Pasteurella multocida is a Gram-negative coccobacillus bacteria causing several animal diseases of significant economic impact to domestic industries over the world including fowl cholera in poultry, atrophic rhinitis in swine and hemorrhagic septicemia in cattle (Harper et al., 2006). In Korea, the acute fowl cholera was mostly reported from wild birds, while chronic fowl cholera is common on domestic chicken (Kwon et al., 2003; Woo et al., 2006). Additionally, the acute fowl cholera is commonly reported in the low biosecurity duck meat farm, but it is rarely reported from the layer with limited bacterial source information. In this study, three recent cases from layer farms were determined with the typical clinical sign and gross lesion of acute fowl cholera consisting of high mortality of sudden death and multifocal necrosis in the liver. Although there is no demonstration, the wild bird and rat may act as carriers to introduce PM into the farms. The case of layer farm in Deagu reported with only 1 of 4 farmhouses affected with the bacteria. This farmhouse maintained the old system and located next to a temporary waste disposal site where has the appearance of sparrows and rats.
Among five capsular serogroups A, B, D, E, and F, fowl cholera is known to be associated with the most prevalent of the capsular serogroup A and somatic serotypes 1, 3, and 4 in birds. In this study, only one PM isolate was determined to be a member of serogroup A:L3. The serotypes of two isolates from Chungbuk were not available to determine based on the capsular and LPS serotyping PCR. The result indicated that the isolate from the farm in Daegu was not related to the isolates from farms in Chungbuk.
For further characterization of these isolates, MLST based on seven loci was used to investigate molecular epidemiology. Since the development of RIRDC MLST for PM isolates in poultry by Subaaharan et al. (2010), it has been widely applied to study the genetic diversity of PM strains isolated from variant animals. The Pasteurella multocida MLST database is a useful tool that enables to share isolates details and provides scope to study genetic and epidemiology of fowl cholera over the world. Phylogenetic tree analysis of concatenated sequences showed the close relation of the new STs to the STs isolated from the duck in Korea, suggesting the high possibility of the same source of these isolates. The ST of duck isolates were uploaded to the MLST database by Animak and Plant Quarantine Agency, South Korea. The four STs, including ST352, ST353, ST366, and ST374, were only reported from Korean poultry and had a highly different sequence from the other STs. They arranged into a cluster of dominant isolate, causing the fowl cholera in the poultry in Korea.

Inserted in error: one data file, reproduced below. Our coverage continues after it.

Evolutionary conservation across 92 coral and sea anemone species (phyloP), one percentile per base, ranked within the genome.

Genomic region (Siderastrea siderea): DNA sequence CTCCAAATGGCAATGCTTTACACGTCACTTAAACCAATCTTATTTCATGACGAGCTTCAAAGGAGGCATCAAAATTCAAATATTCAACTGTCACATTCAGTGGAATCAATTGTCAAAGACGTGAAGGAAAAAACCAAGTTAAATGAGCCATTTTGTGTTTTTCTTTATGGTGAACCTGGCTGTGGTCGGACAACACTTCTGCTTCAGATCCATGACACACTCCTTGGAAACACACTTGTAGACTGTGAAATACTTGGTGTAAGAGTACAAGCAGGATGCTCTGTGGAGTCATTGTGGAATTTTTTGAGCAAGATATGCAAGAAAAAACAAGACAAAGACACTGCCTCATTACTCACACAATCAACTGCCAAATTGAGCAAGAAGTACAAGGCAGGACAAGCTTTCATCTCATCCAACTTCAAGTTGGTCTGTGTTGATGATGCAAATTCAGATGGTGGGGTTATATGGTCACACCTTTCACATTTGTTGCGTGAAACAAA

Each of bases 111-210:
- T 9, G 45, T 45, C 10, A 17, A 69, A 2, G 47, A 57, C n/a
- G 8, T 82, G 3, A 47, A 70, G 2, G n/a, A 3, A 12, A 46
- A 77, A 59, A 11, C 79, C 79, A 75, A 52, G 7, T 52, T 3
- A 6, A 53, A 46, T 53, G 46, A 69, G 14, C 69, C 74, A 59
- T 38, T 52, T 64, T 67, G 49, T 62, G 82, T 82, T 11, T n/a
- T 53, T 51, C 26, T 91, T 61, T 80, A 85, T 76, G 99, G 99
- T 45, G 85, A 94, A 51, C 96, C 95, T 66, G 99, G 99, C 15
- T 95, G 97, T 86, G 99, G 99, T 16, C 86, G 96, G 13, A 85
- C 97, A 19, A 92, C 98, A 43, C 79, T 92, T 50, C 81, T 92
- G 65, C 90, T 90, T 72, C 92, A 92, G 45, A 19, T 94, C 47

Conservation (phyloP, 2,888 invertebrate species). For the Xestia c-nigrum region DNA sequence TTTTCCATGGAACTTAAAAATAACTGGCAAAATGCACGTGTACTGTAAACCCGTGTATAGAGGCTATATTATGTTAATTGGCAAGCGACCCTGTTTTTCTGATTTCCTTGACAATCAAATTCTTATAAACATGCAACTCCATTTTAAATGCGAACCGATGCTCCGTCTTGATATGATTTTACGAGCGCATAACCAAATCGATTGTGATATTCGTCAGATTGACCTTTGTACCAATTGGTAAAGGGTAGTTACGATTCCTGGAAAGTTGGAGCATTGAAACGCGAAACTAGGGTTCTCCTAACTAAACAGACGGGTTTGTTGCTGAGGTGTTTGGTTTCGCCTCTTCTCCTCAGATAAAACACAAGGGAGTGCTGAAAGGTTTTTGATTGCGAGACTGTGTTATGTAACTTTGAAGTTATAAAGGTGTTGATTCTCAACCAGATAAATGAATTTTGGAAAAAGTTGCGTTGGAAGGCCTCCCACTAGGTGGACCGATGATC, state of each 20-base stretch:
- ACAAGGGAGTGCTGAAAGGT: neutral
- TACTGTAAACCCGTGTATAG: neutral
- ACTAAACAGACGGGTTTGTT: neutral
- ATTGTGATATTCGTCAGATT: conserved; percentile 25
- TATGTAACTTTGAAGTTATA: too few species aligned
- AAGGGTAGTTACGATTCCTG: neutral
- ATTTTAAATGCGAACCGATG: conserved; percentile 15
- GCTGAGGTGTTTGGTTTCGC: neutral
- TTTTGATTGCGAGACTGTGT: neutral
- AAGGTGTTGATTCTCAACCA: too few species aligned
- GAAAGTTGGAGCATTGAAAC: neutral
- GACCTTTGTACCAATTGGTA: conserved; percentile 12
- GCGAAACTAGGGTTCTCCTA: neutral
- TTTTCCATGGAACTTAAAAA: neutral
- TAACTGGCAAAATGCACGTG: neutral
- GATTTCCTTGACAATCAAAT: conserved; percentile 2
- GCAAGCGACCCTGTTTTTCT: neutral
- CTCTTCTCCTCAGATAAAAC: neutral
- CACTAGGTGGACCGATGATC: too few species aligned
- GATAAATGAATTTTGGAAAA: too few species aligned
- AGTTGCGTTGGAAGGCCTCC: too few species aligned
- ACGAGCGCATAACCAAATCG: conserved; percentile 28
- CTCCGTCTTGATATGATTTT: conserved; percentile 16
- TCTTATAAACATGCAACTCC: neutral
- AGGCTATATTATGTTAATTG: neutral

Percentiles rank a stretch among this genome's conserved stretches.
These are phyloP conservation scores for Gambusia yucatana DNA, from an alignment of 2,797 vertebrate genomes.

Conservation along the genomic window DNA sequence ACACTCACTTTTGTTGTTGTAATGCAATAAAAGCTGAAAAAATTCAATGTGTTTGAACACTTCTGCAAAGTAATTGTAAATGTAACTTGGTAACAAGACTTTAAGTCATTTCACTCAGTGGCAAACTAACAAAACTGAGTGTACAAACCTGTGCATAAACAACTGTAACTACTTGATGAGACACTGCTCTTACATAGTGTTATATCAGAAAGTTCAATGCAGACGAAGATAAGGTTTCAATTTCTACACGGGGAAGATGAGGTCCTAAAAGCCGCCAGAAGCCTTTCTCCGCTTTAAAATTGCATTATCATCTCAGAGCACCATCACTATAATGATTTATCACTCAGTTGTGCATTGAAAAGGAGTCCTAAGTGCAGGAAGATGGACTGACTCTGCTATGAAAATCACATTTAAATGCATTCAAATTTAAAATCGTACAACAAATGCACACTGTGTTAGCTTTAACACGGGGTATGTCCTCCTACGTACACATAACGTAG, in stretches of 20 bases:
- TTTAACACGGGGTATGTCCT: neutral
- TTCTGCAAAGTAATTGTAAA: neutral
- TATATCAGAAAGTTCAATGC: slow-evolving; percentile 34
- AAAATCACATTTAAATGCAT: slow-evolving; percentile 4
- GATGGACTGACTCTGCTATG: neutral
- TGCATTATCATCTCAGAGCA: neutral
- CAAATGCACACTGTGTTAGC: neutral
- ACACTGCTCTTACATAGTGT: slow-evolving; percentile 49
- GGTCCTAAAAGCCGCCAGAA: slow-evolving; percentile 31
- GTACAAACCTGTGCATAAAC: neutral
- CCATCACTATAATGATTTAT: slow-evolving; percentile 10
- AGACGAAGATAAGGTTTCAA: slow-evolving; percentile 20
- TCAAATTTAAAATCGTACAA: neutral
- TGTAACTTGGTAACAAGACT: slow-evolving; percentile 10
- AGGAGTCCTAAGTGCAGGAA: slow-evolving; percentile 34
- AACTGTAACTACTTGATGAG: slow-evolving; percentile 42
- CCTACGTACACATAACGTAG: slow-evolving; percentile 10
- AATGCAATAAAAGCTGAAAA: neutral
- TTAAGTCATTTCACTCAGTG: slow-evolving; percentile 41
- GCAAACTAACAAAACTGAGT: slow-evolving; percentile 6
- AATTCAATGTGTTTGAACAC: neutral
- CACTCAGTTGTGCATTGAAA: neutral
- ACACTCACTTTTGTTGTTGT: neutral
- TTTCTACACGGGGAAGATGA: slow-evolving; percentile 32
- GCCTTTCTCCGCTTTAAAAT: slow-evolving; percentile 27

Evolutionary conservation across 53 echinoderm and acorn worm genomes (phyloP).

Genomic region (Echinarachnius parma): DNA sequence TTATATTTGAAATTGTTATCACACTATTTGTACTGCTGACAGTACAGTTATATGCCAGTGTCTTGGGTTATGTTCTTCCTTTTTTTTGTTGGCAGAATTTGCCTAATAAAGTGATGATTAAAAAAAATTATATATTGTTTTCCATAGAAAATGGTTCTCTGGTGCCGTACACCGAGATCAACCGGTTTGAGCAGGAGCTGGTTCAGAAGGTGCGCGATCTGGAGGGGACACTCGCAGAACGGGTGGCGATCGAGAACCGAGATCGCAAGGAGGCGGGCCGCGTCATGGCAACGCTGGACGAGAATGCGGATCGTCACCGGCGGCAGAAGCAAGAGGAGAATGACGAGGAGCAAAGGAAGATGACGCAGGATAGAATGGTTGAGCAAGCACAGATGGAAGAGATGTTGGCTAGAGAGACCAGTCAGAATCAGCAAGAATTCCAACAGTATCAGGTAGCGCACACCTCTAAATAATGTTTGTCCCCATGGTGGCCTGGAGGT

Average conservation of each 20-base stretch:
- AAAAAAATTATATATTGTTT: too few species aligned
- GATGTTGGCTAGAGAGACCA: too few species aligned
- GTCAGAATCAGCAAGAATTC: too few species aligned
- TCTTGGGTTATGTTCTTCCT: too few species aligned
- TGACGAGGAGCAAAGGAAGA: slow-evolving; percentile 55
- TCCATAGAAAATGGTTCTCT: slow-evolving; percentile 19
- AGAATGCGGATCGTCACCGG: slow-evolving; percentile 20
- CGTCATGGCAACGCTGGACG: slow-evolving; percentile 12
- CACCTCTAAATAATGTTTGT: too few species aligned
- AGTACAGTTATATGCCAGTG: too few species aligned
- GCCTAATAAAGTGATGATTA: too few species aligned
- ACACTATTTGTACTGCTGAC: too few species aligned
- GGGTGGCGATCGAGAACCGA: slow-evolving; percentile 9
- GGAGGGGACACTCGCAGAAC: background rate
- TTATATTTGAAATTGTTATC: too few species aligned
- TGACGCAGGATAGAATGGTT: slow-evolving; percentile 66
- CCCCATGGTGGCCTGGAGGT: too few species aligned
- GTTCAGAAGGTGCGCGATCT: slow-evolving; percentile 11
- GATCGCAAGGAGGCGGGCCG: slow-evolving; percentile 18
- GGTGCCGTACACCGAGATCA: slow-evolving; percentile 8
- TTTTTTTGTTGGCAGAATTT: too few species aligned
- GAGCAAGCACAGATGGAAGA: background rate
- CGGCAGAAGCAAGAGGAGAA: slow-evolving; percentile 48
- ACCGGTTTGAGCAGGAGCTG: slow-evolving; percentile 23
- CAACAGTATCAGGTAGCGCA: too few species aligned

MLST genotyping could show the same Pasteurella multocida STs between the different animal host such as poultry, pig and cattle; cat and chicken (Wang et al., 2013; Singh et al., 2014). Recently, there were several studies to determine PM associated with swine, rabbit, and feline in Korea (Jeong etal., 2018; Oh et al., 2019). Nevertheless, there was no evidence of genotype relevance between the isolates in this study or the poultry isolates from Korea with the pig, feline, and rabbit. The cattle could be the source of acute fowl cholera when one isolate have the same ST134 with an isolate previously identified in bovine (Hotchkiss et al., 2011). The result suggested ST134 is a globally distributed strain and can be associated with different host. The population structure of Pasteurella multocida is improved by MLST as more isolates are added to the database such as ST129, ST8 and ST9 (Singh et al., 2013; Wang et al., 2013). However, the information of sharing the PM is limited due to the few number of isolates included in this study and the lack of study on the PM in the cattle in Korea.
In this study, we have characterized and typed the unfrequent isolates of Pasteurella multocida in layer chicken in Korea using molecular methods. The phenotyping and genotyping methods based on the capsular and lipopolysaccharide were unable to classify the isolates with only one of three strain was determined as A: L3. The MLST genotyping result showed the sharing ST of strain A: L3 with bovine strain in France and the correlation between two new STs with the ST from duck in Korea. These strains were classified into the Korean poultry dominant cluster, which is different from swine, cat, and global strains. MLST method and shareable database provided valuable information to understand the epidemiological property of PM in poultry in Korea.